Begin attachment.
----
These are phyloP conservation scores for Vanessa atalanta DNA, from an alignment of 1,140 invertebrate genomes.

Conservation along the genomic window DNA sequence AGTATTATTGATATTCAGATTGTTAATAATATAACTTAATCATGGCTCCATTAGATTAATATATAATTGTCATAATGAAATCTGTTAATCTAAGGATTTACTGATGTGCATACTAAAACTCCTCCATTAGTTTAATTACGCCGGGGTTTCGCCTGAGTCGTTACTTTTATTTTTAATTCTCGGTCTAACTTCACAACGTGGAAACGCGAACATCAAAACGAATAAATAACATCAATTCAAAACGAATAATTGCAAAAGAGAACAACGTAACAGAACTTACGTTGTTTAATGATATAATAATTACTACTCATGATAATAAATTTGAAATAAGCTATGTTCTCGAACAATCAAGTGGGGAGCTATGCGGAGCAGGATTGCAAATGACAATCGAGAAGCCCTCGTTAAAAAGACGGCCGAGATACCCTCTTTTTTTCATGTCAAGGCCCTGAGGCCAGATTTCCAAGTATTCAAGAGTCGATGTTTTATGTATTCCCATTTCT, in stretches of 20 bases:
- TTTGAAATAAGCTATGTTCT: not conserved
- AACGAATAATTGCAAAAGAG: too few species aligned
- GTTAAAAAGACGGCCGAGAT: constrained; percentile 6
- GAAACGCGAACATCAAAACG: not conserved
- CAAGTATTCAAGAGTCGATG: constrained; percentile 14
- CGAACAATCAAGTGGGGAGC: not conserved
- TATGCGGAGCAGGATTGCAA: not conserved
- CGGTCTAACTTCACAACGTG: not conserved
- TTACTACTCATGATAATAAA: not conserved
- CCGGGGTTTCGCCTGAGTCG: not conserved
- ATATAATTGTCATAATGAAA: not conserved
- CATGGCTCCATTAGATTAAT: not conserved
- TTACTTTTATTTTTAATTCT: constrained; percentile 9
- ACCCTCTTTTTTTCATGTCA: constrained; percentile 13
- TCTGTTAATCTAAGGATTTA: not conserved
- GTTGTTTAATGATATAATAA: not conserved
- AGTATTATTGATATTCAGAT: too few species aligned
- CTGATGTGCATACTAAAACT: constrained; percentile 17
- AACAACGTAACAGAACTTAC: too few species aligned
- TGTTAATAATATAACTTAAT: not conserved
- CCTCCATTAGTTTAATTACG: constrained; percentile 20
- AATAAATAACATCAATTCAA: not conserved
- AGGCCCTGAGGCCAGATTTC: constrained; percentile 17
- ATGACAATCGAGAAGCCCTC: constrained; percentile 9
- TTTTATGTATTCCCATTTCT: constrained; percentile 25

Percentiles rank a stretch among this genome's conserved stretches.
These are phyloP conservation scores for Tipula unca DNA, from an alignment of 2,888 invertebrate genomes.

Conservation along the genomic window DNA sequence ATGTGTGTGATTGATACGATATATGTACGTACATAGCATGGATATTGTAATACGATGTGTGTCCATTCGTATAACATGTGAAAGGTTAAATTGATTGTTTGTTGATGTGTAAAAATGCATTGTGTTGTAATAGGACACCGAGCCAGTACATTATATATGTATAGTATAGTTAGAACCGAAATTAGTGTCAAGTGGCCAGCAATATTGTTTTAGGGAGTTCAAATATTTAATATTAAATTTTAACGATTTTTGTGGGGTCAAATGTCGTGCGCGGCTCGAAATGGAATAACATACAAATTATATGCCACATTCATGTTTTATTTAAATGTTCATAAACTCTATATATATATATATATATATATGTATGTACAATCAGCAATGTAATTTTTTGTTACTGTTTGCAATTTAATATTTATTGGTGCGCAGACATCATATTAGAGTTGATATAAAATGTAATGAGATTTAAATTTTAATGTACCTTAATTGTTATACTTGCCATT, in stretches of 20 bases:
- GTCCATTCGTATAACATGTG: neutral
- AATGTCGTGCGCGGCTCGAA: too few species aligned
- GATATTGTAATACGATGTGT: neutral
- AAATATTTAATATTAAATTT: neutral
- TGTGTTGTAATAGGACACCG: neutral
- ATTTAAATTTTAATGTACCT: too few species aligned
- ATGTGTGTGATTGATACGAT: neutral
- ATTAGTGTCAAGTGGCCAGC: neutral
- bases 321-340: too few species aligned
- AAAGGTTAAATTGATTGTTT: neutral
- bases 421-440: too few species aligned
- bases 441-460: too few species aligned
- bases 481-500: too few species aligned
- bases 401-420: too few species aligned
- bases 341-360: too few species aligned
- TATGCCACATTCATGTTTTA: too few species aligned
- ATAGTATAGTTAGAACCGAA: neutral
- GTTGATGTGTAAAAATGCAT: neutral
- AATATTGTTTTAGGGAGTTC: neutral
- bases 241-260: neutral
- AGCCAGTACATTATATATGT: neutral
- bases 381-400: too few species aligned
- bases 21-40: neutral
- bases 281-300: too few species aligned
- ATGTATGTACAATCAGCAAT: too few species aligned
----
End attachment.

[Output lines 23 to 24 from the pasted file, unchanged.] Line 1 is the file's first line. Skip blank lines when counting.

- CCTCCATTAGTTTAATTACG: constrained; percentile 20
- AATAAATAACATCAATTCAA: not conserved